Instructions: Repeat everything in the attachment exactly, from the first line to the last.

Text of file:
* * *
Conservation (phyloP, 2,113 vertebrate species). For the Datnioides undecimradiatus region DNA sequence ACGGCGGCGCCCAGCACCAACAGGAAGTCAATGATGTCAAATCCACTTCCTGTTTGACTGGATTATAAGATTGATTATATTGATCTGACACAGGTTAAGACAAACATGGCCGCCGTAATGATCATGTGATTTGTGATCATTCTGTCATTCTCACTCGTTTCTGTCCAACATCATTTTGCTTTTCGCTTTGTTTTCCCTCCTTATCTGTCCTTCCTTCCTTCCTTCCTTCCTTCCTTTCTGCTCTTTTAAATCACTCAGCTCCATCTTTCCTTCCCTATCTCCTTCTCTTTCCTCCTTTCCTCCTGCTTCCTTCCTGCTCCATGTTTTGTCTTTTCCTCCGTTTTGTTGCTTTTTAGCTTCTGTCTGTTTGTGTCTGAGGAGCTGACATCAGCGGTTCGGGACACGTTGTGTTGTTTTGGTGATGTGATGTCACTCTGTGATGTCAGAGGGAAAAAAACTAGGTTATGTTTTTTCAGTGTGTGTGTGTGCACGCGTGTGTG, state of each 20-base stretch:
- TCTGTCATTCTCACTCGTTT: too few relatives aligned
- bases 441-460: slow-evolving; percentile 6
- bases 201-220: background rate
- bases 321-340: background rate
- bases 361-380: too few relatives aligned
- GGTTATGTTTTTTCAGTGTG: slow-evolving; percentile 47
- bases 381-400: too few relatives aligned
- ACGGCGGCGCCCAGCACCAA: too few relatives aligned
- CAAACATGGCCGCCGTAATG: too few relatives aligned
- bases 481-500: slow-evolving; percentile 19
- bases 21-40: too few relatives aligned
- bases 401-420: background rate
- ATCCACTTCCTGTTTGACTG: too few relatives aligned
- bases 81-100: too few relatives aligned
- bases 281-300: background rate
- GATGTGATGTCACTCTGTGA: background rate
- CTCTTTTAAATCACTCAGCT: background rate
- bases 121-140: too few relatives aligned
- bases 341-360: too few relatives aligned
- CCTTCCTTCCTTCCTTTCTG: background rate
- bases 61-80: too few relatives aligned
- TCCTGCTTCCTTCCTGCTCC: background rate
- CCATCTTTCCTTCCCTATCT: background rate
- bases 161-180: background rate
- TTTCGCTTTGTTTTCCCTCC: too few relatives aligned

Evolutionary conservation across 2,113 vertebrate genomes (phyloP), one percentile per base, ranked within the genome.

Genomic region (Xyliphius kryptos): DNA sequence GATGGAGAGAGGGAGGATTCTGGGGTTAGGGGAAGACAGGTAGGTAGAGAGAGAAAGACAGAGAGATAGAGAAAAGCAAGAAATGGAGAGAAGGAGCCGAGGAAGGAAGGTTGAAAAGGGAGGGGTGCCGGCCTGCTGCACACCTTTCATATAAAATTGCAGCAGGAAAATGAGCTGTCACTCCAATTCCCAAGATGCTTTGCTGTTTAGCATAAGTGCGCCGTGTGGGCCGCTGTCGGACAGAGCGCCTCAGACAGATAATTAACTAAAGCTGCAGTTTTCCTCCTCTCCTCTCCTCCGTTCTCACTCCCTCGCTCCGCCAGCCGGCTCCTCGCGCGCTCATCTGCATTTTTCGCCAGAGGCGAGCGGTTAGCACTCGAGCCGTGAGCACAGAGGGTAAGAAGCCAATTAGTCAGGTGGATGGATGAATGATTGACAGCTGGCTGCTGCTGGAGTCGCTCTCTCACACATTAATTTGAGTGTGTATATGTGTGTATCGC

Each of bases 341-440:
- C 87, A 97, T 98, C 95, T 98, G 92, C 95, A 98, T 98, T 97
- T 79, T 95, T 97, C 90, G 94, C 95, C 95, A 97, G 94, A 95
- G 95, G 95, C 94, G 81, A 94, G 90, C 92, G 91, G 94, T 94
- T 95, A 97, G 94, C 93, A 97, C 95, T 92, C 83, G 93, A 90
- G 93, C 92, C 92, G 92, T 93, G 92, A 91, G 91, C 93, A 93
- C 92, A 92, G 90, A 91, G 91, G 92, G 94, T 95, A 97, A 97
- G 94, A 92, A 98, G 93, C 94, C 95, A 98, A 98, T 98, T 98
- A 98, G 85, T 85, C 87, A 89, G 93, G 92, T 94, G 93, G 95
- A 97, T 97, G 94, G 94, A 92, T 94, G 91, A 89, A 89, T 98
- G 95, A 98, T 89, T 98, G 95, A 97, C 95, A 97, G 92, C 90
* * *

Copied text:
Conservation (phyloP, 2,113 vertebrate species). For the Datnioides undecimradiatus region DNA sequence ACGGCGGCGCCCAGCACCAACAGGAAGTCAATGATGTCAAATCCACTTCCTGTTTGACTGGATTATAAGATTGATTATATTGATCTGACACAGGTTAAGACAAACATGGCCGCCGTAATGATCATGTGATTTGTGATCATTCTGTCATTCTCACTCGTTTCTGTCCAACATCATTTTGCTTTTCGCTTTGTTTTCCCTCCTTATCTGTCCTTCCTTCCTTCCTTCCTTCCTTCCTTTCTGCTCTTTTAAATCACTCAGCTCCATCTTTCCTTCCCTATCTCCTTCTCTTTCCTCCTTTCCTCCTGCTTCCTTCCTGCTCCATGTTTTGTCTTTTCCTCCGTTTTGTTGCTTTTTAGCTTCTGTCTGTTTGTGTCTGAGGAGCTGACATCAGCGGTTCGGGACACGTTGTGTTGTTTTGGTGATGTGATGTCACTCTGTGATGTCAGAGGGAAAAAAACTAGGTTATGTTTTTTCAGTGTGTGTGTGTGCACGCGTGTGTG, state of each 20-base stretch:
- TCTGTCATTCTCACTCGTTT: too few relatives aligned
- bases 441-460: slow-evolving; percentile 6
- bases 201-220: background rate
- bases 321-340: background rate
- bases 361-380: too few relatives aligned
- GGTTATGTTTTTTCAGTGTG: slow-evolving; percentile 47
- bases 381-400: too few relatives aligned
- ACGGCGGCGCCCAGCACCAA: too few relatives aligned
- CAAACATGGCCGCCGTAATG: too few relatives aligned
- bases 481-500: slow-evolving; percentile 19
- bases 21-40: too few relatives aligned
- bases 401-420: background rate
- ATCCACTTCCTGTTTGACTG: too few relatives aligned
- bases 81-100: too few relatives aligned
- bases 281-300: background rate
- GATGTGATGTCACTCTGTGA: background rate
- CTCTTTTAAATCACTCAGCT: background rate
- bases 121-140: too few relatives aligned
- bases 341-360: too few relatives aligned
- CCTTCCTTCCTTCCTTTCTG: background rate
- bases 61-80: too few relatives aligned
- TCCTGCTTCCTTCCTGCTCC: background rate
- CCATCTTTCCTTCCCTATCT: background rate
- bases 161-180: background rate
- TTTCGCTTTGTTTTCCCTCC: too few relatives aligned

Evolutionary conservation across 2,113 vertebrate genomes (phyloP), one percentile per base, ranked within the genome.

Genomic region (Xyliphius kryptos): DNA sequence GATGGAGAGAGGGAGGATTCTGGGGTTAGGGGAAGACAGGTAGGTAGAGAGAGAAAGACAGAGAGATAGAGAAAAGCAAGAAATGGAGAGAAGGAGCCGAGGAAGGAAGGTTGAAAAGGGAGGGGTGCCGGCCTGCTGCACACCTTTCATATAAAATTGCAGCAGGAAAATGAGCTGTCACTCCAATTCCCAAGATGCTTTGCTGTTTAGCATAAGTGCGCCGTGTGGGCCGCTGTCGGACAGAGCGCCTCAGACAGATAATTAACTAAAGCTGCAGTTTTCCTCCTCTCCTCTCCTCCGTTCTCACTCCCTCGCTCCGCCAGCCGGCTCCTCGCGCGCTCATCTGCATTTTTCGCCAGAGGCGAGCGGTTAGCACTCGAGCCGTGAGCACAGAGGGTAAGAAGCCAATTAGTCAGGTGGATGGATGAATGATTGACAGCTGGCTGCTGCTGGAGTCGCTCTCTCACACATTAATTTGAGTGTGTATATGTGTGTATCGC

Each of bases 341-440:
- C 87, A 97, T 98, C 95, T 98, G 92, C 95, A 98, T 98, T 97
- T 79, T 95, T 97, C 90, G 94, C 95, C 95, A 97, G 94, A 95
- G 95, G 95, C 94, G 81, A 94, G 90, C 92, G 91, G 94, T 94
- T 95, A 97, G 94, C 93, A 97, C 95, T 92, C 83, G 93, A 90
- G 93, C 92, C 92, G 92, T 93, G 92, A 91, G 91, C 93, A 93
- C 92, A 92, G 90, A 91, G 91, G 92, G 94, T 95, A 97, A 97
- G 94, A 92, A 98, G 93, C 94, C 95, A 98, A 98, T 98, T 98
- A 98, G 85, T 85, C 87, A 89, G 93, G 92, T 94, G 93, G 95
- A 97, T 97, G 94, G 94, A 92, T 94, G 91, A 89, A 89, T 98
- G 95, A 98, T 89, T 98, G 95, A 97, C 95, A 97, G 92, C 90